The U.S. economy grew at its slowest pace in three years during the first quarter of 2017 as consumer spending rose only slightly and inventory investments declined.
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Gross domestic product increased at an annualized rate of 0.7% during the first three months of the year, the slowest pace since the first quarter of 2014, according to the first of three estimates released Friday by the Bureau of Economic Analysis. The growth rate missed expectations for a 1.2% pick up, and came in well short of the fourth quarter’s 2.1% pace, a rate some economists believe is subpar as it is.
Consumer spending, which accounts for approximately 71% of overall economic growth in the U.S., grew at a meek 0.3% rate, down sharply from the 3.5% pace it notched in the final three months of 2016. The slowdown was a result of less spending on long-lasting goods like computers and kitchen appliances, motor vehicles, clothing, and energy.
At the same time, as residential investment posted a 13.7% gain, business structures grew 22.1%, the fastest clip since early 2014 before the collapse in oil prices, Barclays economists point out.
“The rise in equipment investment indicates that firms are expanding capacity in anticipation of rising demand. Likewise, a strong showing of residential investment, along with other positive signals from the housing sector, indicates that the household sector remains confident in the economic outlook,” the Barclays economics research team led by Michael Gapen said.
Still, the consumer spending figure on whole is a sharp divergence from recent sentiment surveys which show that while consumer optimism has come down from elevated levels following the November election, Americans continue to have a positive outlook on their current and long-term economic situations.
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“Typically there’s a high correlation between sentiment readings and what transpires by way of spending…but in the first quarter, it didn’t manifest quite the same.”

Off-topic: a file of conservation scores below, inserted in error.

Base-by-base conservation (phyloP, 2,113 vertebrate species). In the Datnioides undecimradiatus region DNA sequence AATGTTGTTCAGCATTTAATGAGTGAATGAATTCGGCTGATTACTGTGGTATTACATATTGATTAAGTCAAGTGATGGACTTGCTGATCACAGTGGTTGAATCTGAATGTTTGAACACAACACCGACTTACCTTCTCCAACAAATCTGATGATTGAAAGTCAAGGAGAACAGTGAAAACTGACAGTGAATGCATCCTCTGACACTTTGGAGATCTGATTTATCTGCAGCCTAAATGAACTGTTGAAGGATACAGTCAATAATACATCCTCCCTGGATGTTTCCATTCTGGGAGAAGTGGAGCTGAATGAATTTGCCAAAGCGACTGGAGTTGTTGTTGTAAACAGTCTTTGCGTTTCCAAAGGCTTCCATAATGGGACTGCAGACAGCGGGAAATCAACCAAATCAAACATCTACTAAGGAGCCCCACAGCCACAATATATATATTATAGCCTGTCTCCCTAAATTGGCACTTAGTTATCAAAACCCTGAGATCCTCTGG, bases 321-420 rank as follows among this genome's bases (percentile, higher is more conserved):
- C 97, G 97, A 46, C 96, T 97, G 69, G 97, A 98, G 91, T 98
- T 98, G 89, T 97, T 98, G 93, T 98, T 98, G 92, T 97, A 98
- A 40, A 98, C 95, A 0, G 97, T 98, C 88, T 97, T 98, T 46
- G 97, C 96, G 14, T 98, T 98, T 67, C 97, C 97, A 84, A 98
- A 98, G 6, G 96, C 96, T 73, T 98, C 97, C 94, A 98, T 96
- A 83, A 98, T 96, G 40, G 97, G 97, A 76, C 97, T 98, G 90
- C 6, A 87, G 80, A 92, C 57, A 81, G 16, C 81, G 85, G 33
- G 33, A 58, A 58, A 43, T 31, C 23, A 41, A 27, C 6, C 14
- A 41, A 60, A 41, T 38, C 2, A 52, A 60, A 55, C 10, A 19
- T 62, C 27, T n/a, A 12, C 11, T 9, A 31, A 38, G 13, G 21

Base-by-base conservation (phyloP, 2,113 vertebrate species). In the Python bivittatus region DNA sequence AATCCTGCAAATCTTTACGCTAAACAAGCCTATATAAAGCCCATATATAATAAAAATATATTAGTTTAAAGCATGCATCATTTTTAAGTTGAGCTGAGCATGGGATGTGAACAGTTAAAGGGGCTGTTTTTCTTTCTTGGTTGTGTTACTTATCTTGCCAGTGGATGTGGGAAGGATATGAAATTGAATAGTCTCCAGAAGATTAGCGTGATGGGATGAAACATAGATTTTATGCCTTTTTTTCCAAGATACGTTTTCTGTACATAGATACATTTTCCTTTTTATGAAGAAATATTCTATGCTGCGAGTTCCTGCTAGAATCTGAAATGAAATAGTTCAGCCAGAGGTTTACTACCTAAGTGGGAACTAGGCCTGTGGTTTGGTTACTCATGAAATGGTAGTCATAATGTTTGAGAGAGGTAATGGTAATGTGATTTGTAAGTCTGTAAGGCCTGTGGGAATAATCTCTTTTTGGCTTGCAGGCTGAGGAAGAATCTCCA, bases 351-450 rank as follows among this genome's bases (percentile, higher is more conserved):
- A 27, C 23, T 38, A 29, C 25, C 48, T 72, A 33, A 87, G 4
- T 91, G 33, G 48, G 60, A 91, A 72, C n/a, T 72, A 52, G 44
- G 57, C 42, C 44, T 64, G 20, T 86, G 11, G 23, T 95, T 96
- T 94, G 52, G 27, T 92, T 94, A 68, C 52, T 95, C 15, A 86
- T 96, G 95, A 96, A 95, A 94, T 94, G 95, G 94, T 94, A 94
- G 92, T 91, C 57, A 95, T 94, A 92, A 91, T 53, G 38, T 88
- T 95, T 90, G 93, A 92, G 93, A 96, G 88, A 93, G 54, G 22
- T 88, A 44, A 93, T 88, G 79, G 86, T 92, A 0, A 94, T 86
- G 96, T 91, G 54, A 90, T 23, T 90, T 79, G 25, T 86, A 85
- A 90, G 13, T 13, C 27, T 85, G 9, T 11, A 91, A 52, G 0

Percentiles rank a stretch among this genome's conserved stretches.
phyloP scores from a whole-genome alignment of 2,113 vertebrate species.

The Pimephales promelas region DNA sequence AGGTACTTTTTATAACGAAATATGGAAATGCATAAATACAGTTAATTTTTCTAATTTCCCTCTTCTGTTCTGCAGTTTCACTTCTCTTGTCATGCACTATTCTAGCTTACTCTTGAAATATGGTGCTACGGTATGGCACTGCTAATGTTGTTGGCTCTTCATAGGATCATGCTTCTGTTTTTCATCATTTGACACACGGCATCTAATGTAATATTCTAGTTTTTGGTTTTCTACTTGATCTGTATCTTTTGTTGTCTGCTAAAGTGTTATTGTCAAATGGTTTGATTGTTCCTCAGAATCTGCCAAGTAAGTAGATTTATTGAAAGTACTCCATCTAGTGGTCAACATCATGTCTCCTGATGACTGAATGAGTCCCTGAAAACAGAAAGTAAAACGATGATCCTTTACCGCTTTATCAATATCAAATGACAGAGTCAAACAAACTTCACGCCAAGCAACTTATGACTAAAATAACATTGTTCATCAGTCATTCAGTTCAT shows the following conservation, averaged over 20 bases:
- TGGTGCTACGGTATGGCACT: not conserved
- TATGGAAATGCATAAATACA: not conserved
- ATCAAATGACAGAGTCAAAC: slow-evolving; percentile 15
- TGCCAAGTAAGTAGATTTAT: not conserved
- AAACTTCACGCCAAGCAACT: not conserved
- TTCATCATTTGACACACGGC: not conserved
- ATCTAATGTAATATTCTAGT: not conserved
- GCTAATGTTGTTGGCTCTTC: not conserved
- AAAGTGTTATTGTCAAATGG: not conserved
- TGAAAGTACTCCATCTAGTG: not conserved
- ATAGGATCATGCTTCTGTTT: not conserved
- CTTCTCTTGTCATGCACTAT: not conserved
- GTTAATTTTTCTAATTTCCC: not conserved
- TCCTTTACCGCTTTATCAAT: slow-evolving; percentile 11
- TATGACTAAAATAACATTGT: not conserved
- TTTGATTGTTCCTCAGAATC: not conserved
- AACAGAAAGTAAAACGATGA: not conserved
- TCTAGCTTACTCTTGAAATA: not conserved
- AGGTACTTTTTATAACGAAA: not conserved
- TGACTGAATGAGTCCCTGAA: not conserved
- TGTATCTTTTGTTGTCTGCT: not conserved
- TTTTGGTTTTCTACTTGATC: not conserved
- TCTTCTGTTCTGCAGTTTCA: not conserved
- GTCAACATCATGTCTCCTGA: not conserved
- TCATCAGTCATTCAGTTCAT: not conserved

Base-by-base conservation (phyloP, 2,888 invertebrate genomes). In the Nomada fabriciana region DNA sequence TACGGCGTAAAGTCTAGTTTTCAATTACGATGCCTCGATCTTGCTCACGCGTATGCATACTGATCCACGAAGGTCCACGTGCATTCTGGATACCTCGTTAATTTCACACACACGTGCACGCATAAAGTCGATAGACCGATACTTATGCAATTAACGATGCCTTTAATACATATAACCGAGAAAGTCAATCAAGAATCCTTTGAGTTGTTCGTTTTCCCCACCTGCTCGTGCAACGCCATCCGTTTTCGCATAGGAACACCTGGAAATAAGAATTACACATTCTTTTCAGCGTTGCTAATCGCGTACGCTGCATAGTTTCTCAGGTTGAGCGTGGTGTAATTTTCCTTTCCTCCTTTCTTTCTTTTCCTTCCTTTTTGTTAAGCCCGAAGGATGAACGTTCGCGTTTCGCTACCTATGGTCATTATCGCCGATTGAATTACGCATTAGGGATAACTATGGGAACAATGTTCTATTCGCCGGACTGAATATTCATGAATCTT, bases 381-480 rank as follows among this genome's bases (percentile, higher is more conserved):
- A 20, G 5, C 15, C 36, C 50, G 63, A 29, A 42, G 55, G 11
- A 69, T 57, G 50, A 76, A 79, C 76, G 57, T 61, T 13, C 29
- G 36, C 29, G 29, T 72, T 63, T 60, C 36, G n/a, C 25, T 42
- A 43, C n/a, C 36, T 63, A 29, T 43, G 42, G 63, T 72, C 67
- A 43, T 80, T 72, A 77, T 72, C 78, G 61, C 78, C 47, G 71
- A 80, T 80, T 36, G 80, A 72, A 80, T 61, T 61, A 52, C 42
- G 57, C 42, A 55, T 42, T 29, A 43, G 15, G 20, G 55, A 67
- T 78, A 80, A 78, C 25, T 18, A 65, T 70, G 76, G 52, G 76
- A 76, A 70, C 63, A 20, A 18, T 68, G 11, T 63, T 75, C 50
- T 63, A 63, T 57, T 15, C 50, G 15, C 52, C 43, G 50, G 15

“The soft data is off the charts,” said Mark Luschini, chief investment strategist at Janny Montgomery Scott. “Typically there’s a high correlation between sentiment readings and what transpires by way of spending…but in the first quarter, it didn’t manifest quite the same. I look at it more of an aberration to first-quarter activity than something indicative of a pattern and expect sentiment to translate into a relatively sturdy if not strong spending pattern.”
As disposable personal income rose 3.4% during the first quarter, so too did the personal saving and inflation rates. The core personal consumption expenditures index – the Federal Reserve’s preferred inflation gauge which measures prices paid for goods and services – rose to 2% in the first quarter as expected from 1.3% in the prior quarter. Luschini said that’s evidence that as inflation has crept higher, consumers have continued to become more disciplined, which has consequently negated some of the benefits of recent wage increases.
Given the continued enthusiasm from consumers, coupled with labor markets that are at or near full employment, headwinds in the first quarter likely also included weather-related issues and delayed tax returns from the IRS. What’s more, growth during the first part of the year tends to be weak due to difficulty calculating seasonal adjustments, something the government has acknowledged and is working to correct.
“[First quarter] GDP growth has tended to be sluggish this cycle and also tended to fall short of growth in the other three quarters. Put in this context, today’s data should not be viewed being disturbing, but rather history repeating itself,” said Ward McCarthy, chief financial economist at Jefferies.
Adding to the nation’s growth engine were positive contributions from business and personal fixed investments, which tacked on 1.62% to GDP, and net exports, which added just 0.07 percentage point. Those gains were partly offset by a decline in private inventories, which shaved 0.93 percentage points from the overall growth rate.